2 In the last days Jerusalem and the Temple of the Lord will become the world’s greatest attraction, and people from many lands will flow there to worship the Lord . . . (Isaiah 2:2)
One day Jerusalem will again become the center of the true worship of God. The glorious city will ultimately be rebuilt by God himself, so that he can place his throne in it and rule the universe from its location on the earth (Revelation 21 - 22).
In the days of the Biblical patriarchs we read of a priest named Melchizedek, who met Abraham after his victory in war, and blessed him. Just a short distance from Jerusalem the road travelled by the priest of God cuts into the valley Kidron. As he walked the road what rose before him was Mount Moriah - the place where Abraham was to sacrifice Isaac, the place where David stemmed the sword of the avenging angel, and the place where God's house of prayer would be built.
The prophet Isaiah spoke of the city.
1 I will speak out to encourage Jerusalem; I will not be silent until she is saved, And her victory shines like a torch in the night. 2 Jerusalem, the nations will see you victorious! All their kings will see your glory. You will be called by a new name, A name given by the Lord himself. (Isaiah 62)
There is something remarkable in God's choice of the land of Palestine for his people, and the city of Jebus (later renamed Jerusalem) as the people's capital. Though true in the days of her first kings, it was more true when Christ walked her streets when the temple was given grandeur under the reign of Herod (see Psalm 48).
The city itself and her palaces reside on ground higher than the immediate surroundings. On all but one side Jerusalem is encompassed by valleys. These valleys, which showcase the city as a fortress created by nature, are called the Himmon and Kidron.
Jerusalem stands alone in world history as the place where God himself choose and had built a building dedicated to that which is sacred.
1. I was glad when they said to me, "Let us go into the house of the LORD." 2. Our feet shall stand within your gates, O Jerusalem. 3. Jerusalem is built like a city that is all joined together as one . . . (Psalm 122, HBFV)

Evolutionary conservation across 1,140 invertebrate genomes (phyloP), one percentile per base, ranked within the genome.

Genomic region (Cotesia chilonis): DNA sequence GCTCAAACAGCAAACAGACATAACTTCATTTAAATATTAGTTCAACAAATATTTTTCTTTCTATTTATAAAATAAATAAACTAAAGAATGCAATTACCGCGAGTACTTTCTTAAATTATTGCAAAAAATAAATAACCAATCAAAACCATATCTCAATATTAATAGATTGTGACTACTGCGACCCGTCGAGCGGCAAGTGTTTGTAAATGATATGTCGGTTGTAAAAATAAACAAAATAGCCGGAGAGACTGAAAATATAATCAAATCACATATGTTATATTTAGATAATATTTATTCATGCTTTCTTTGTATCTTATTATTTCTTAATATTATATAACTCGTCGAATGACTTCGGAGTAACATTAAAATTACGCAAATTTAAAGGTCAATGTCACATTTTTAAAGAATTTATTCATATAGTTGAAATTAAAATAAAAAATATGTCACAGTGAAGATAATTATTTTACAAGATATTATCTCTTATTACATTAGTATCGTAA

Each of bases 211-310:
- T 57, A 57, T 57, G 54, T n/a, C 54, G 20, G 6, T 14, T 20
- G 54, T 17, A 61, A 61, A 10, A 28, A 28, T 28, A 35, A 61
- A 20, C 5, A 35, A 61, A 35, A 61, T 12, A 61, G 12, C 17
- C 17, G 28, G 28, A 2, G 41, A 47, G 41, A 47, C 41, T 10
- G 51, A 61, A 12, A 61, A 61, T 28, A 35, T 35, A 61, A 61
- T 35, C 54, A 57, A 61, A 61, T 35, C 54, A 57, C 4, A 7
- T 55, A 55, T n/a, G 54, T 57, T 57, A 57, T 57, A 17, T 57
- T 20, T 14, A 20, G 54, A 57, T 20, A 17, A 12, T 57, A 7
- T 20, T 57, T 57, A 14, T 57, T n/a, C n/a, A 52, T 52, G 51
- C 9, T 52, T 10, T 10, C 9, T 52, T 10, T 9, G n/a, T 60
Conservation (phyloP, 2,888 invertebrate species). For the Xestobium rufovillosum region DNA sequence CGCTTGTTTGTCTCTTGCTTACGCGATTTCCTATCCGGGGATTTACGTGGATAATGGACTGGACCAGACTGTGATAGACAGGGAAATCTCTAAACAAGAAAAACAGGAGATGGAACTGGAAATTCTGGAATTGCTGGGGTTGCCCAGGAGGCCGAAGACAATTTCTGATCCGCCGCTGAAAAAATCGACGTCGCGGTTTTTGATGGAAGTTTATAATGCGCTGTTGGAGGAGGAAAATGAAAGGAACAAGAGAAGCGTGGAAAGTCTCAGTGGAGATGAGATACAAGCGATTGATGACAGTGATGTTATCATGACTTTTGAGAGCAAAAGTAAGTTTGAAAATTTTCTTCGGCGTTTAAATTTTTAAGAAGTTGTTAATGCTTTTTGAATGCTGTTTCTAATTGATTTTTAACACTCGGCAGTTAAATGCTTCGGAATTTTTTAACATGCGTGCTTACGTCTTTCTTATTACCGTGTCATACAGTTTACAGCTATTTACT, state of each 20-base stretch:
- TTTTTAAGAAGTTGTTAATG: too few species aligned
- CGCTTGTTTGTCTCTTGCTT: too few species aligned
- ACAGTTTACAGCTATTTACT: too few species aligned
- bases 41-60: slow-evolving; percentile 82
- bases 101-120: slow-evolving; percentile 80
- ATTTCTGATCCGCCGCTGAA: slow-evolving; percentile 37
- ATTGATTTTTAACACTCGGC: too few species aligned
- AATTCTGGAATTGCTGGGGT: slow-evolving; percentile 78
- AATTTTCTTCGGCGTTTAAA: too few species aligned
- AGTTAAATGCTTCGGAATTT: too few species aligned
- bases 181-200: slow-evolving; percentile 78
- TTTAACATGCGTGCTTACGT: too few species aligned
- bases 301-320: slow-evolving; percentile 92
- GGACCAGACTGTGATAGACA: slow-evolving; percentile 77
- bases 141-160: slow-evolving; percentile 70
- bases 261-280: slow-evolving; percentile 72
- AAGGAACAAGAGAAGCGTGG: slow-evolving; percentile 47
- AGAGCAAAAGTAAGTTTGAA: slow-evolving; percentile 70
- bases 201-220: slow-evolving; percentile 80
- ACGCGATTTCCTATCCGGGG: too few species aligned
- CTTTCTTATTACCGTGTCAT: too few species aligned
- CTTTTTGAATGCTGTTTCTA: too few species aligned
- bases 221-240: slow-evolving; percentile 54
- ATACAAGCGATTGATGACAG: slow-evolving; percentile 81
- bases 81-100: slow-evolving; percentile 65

The city's most prominent feature was its walls, only two of which existed at the time of Jesus. On the northwestern angle of God's temple resided the Antonia tower. During Christ's ministry it was controlled by the occupying force known as the Romans. It is from the tower that troops rushed to save the apostle Paul after his mere presence cause a riot (Acts 21).
The temple's High Priest lived on a corner of Zion. Because the residence is built on a slope, one can understand how Peter was under it the night his master was taken.
66. Now Peter was in the court below; and one of the maids of the high priest came, 67. And saw Peter warming himself; and after looking at him, she said, "Now you were with Jesus the Nazarene." 68. But he denied it, saying, "I do not know Him or even understand what you are saying." And he went out onto the porch, and a cock crowed. (Mark 14:66 - 68, HBFV)
Jerusalem's temple was totally destroyed because she did not know or recognize the One who could bring her peace.
37. And as He drew near to the city, already being at the descent of the Mount of Olives, all the multitude of the disciples began to rejoice and to praise God with a loud voice . . .
41. And when He came near and saw the city, He wept over it, 42. Saying, "If you had known, even you, at least in this your day, the things for your peace; but now they are hidden from your eyes. 43. For the days shall come upon you that your enemies shall cast a rampart about you, and shall enclose you around and keep you in on every side, 44. And shall level you to the ground, and your children within you; and they shall not leave in you a stone upon a stone, because you did not know the season of your visitation." (Luke 19:37, 41 - 44, HBFV)
All this, and more, did Jesus see in the city's future. What remains is what is known as 'the Wailing wall' where the city and the temple's demise is mourned.